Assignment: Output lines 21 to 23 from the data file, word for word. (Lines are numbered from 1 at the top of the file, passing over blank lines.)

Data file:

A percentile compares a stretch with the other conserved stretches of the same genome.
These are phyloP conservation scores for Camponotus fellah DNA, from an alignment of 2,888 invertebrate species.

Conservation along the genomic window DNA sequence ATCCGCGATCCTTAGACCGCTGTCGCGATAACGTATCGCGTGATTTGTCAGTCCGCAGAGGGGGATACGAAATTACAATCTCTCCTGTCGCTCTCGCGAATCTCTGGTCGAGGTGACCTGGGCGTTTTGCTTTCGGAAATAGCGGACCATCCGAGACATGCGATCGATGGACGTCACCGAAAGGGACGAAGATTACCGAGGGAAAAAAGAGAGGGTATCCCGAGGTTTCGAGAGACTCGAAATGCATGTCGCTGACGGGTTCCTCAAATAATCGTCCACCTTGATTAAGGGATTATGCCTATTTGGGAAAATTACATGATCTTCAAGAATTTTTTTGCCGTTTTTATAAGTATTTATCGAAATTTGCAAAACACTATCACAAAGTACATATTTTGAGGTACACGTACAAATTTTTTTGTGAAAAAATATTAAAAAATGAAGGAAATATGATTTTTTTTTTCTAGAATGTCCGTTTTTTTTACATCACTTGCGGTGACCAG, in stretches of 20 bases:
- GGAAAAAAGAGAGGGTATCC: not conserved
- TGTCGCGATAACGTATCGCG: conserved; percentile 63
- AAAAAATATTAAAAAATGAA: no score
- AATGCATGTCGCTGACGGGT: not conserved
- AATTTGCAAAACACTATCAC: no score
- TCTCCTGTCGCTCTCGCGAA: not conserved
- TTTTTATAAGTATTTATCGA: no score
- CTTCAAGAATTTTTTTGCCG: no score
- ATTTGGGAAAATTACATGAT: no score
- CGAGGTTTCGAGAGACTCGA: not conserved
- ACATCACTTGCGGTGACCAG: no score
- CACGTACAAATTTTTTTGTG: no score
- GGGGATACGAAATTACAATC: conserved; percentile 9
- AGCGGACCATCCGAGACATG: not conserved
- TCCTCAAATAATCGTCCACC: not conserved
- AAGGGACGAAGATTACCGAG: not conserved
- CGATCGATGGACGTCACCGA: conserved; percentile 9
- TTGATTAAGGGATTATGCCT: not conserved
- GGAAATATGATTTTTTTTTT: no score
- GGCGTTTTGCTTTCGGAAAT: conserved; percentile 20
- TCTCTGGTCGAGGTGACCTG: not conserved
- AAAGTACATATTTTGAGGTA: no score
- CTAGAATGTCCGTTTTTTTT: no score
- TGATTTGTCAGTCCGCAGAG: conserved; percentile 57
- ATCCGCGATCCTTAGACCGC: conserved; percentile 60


- TTGATTAAGGGATTATGCCT: not conserved
- GGAAATATGATTTTTTTTTT: no score
- GGCGTTTTGCTTTCGGAAAT: conserved; percentile 20